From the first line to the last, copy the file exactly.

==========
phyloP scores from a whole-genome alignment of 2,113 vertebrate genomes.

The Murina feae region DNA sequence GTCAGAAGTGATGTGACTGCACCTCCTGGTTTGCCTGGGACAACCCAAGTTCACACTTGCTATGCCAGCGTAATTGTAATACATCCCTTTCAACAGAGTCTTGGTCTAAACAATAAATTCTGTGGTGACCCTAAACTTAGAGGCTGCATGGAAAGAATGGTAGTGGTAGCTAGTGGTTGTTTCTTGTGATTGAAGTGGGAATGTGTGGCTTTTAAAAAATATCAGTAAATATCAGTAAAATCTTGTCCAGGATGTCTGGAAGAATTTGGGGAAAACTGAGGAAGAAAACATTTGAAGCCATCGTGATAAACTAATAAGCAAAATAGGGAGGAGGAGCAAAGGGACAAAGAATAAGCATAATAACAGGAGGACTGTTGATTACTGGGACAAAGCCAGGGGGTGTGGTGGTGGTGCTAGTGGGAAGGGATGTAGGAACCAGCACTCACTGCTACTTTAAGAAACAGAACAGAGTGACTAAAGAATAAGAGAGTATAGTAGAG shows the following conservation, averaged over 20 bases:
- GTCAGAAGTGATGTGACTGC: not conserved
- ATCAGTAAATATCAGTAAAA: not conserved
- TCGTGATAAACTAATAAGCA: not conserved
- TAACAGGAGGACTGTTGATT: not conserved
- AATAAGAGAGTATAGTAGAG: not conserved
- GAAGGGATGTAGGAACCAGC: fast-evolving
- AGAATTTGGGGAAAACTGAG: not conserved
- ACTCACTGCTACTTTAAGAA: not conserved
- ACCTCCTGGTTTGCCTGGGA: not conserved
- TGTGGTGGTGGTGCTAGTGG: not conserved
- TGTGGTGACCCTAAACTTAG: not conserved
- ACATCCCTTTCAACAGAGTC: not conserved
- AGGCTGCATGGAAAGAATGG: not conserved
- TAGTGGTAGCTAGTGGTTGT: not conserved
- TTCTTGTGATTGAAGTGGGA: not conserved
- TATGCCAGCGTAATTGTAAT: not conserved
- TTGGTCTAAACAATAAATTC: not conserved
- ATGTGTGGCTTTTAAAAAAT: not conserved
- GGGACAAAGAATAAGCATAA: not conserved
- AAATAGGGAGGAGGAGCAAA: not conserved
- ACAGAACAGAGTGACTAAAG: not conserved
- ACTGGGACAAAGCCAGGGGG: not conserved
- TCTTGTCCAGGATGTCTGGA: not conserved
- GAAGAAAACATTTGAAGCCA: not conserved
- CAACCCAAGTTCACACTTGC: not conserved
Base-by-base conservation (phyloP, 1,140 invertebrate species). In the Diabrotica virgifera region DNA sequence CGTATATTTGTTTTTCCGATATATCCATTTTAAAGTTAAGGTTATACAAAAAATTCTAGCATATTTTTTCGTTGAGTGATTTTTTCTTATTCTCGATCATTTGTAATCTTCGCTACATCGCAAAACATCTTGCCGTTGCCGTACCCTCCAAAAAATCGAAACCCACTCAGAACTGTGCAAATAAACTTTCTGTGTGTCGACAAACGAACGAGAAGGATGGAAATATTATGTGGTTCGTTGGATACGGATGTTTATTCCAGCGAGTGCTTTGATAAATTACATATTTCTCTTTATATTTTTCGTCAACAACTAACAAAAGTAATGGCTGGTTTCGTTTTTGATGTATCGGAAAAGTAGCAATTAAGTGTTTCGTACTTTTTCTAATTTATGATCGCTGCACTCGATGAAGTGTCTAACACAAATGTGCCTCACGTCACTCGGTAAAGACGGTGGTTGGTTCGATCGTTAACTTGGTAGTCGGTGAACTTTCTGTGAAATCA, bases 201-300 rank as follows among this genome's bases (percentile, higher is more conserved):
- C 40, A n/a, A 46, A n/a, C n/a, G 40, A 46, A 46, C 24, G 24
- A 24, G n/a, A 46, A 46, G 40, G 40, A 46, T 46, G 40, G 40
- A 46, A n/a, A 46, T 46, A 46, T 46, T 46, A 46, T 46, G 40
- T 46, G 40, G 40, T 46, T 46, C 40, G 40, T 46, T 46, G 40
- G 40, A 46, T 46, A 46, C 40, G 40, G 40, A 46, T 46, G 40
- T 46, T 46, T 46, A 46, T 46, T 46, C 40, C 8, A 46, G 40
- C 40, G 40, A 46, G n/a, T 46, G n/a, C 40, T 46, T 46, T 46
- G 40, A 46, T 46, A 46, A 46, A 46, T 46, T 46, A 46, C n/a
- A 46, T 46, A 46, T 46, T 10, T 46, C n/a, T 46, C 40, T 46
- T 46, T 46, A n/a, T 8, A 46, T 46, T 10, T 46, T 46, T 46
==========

phyloP scores from a whole-genome alignment of 2,113 vertebrate genomes.

The Murina feae region DNA sequence GTCAGAAGTGATGTGACTGCACCTCCTGGTTTGCCTGGGACAACCCAAGTTCACACTTGCTATGCCAGCGTAATTGTAATACATCCCTTTCAACAGAGTCTTGGTCTAAACAATAAATTCTGTGGTGACCCTAAACTTAGAGGCTGCATGGAAAGAATGGTAGTGGTAGCTAGTGGTTGTTTCTTGTGATTGAAGTGGGAATGTGTGGCTTTTAAAAAATATCAGTAAATATCAGTAAAATCTTGTCCAGGATGTCTGGAAGAATTTGGGGAAAACTGAGGAAGAAAACATTTGAAGCCATCGTGATAAACTAATAAGCAAAATAGGGAGGAGGAGCAAAGGGACAAAGAATAAGCATAATAACAGGAGGACTGTTGATTACTGGGACAAAGCCAGGGGGTGTGGTGGTGGTGCTAGTGGGAAGGGATGTAGGAACCAGCACTCACTGCTACTTTAAGAAACAGAACAGAGTGACTAAAGAATAAGAGAGTATAGTAGAG shows the following conservation, averaged over 20 bases:
- GTCAGAAGTGATGTGACTGC: not conserved
- ATCAGTAAATATCAGTAAAA: not conserved
- TCGTGATAAACTAATAAGCA: not conserved
- TAACAGGAGGACTGTTGATT: not conserved
- AATAAGAGAGTATAGTAGAG: not conserved
- GAAGGGATGTAGGAACCAGC: fast-evolving
- AGAATTTGGGGAAAACTGAG: not conserved
- ACTCACTGCTACTTTAAGAA: not conserved
- ACCTCCTGGTTTGCCTGGGA: not conserved
- TGTGGTGGTGGTGCTAGTGG: not conserved
- TGTGGTGACCCTAAACTTAG: not conserved
- ACATCCCTTTCAACAGAGTC: not conserved
- AGGCTGCATGGAAAGAATGG: not conserved
- TAGTGGTAGCTAGTGGTTGT: not conserved
- TTCTTGTGATTGAAGTGGGA: not conserved
- TATGCCAGCGTAATTGTAAT: not conserved
- TTGGTCTAAACAATAAATTC: not conserved
- ATGTGTGGCTTTTAAAAAAT: not conserved
- GGGACAAAGAATAAGCATAA: not conserved
- AAATAGGGAGGAGGAGCAAA: not conserved
- ACAGAACAGAGTGACTAAAG: not conserved
- ACTGGGACAAAGCCAGGGGG: not conserved
- TCTTGTCCAGGATGTCTGGA: not conserved
- GAAGAAAACATTTGAAGCCA: not conserved
- CAACCCAAGTTCACACTTGC: not conserved
Base-by-base conservation (phyloP, 1,140 invertebrate species). In the Diabrotica virgifera region DNA sequence CGTATATTTGTTTTTCCGATATATCCATTTTAAAGTTAAGGTTATACAAAAAATTCTAGCATATTTTTTCGTTGAGTGATTTTTTCTTATTCTCGATCATTTGTAATCTTCGCTACATCGCAAAACATCTTGCCGTTGCCGTACCCTCCAAAAAATCGAAACCCACTCAGAACTGTGCAAATAAACTTTCTGTGTGTCGACAAACGAACGAGAAGGATGGAAATATTATGTGGTTCGTTGGATACGGATGTTTATTCCAGCGAGTGCTTTGATAAATTACATATTTCTCTTTATATTTTTCGTCAACAACTAACAAAAGTAATGGCTGGTTTCGTTTTTGATGTATCGGAAAAGTAGCAATTAAGTGTTTCGTACTTTTTCTAATTTATGATCGCTGCACTCGATGAAGTGTCTAACACAAATGTGCCTCACGTCACTCGGTAAAGACGGTGGTTGGTTCGATCGTTAACTTGGTAGTCGGTGAACTTTCTGTGAAATCA, bases 201-300 rank as follows among this genome's bases (percentile, higher is more conserved):
- C 40, A n/a, A 46, A n/a, C n/a, G 40, A 46, A 46, C 24, G 24
- A 24, G n/a, A 46, A 46, G 40, G 40, A 46, T 46, G 40, G 40
- A 46, A n/a, A 46, T 46, A 46, T 46, T 46, A 46, T 46, G 40
- T 46, G 40, G 40, T 46, T 46, C 40, G 40, T 46, T 46, G 40
- G 40, A 46, T 46, A 46, C 40, G 40, G 40, A 46, T 46, G 40
- T 46, T 46, T 46, A 46, T 46, T 46, C 40, C 8, A 46, G 40
- C 40, G 40, A 46, G n/a, T 46, G n/a, C 40, T 46, T 46, T 46
- G 40, A 46, T 46, A 46, A 46, A 46, T 46, T 46, A 46, C n/a
- A 46, T 46, A 46, T 46, T 10, T 46, C n/a, T 46, C 40, T 46
- T 46, T 46, A n/a, T 8, A 46, T 46, T 10, T 46, T 46, T 46